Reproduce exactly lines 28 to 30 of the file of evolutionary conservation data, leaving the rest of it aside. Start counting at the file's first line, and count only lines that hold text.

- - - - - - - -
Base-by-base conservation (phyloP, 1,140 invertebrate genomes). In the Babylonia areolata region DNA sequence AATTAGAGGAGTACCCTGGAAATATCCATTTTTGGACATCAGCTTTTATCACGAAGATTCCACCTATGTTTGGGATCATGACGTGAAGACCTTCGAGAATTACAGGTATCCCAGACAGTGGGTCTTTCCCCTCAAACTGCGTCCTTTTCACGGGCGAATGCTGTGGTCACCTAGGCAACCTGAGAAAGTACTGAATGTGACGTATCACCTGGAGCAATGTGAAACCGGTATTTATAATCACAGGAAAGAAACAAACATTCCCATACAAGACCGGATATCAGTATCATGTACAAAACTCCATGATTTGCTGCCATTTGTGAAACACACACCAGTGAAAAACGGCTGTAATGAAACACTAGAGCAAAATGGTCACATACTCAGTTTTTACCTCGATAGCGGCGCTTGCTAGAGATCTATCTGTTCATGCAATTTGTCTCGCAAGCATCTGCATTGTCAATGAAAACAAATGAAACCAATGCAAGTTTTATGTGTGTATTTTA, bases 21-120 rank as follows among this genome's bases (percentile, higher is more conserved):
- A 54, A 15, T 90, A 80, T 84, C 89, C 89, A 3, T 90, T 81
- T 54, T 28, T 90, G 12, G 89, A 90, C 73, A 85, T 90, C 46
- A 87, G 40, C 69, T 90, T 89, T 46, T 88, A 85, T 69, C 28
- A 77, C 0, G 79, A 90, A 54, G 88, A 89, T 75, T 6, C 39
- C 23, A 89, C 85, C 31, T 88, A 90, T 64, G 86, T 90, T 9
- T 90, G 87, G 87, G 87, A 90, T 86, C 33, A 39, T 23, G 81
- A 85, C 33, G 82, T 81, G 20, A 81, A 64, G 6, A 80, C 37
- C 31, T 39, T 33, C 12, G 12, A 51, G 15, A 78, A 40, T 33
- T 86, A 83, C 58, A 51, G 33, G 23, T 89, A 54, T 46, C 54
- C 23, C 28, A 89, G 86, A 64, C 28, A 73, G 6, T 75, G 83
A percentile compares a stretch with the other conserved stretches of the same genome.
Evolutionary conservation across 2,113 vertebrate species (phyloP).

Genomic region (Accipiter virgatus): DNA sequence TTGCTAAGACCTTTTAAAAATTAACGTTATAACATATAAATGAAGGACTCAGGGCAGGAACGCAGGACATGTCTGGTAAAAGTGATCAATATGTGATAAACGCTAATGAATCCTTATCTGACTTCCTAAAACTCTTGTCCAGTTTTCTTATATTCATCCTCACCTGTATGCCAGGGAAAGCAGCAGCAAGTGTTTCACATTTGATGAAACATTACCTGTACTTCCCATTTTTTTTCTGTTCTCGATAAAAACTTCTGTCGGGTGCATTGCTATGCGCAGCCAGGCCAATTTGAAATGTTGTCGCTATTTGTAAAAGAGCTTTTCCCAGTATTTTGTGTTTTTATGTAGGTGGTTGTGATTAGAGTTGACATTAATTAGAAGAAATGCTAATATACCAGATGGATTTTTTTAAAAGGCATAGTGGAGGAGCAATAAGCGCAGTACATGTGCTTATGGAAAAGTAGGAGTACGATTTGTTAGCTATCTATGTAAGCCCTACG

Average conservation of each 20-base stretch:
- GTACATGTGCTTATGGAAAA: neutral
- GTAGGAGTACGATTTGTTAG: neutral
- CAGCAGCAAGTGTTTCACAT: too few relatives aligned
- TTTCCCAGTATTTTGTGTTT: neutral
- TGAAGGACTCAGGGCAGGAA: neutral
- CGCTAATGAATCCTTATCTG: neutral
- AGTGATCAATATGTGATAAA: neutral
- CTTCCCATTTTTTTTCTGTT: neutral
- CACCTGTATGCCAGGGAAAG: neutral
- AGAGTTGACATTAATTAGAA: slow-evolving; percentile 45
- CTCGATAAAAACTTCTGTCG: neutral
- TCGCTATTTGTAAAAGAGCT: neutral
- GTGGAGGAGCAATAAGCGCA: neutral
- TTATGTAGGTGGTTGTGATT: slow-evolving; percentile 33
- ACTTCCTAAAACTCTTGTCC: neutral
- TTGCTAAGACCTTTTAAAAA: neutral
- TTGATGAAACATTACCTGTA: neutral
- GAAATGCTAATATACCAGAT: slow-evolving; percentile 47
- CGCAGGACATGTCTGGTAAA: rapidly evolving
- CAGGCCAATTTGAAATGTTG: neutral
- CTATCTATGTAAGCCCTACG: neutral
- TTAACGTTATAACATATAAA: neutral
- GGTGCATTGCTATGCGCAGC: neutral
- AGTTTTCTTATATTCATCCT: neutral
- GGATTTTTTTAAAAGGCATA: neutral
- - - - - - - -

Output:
- GTGGAGGAGCAATAAGCGCA: neutral
- TTATGTAGGTGGTTGTGATT: slow-evolving; percentile 33
- ACTTCCTAAAACTCTTGTCC: neutral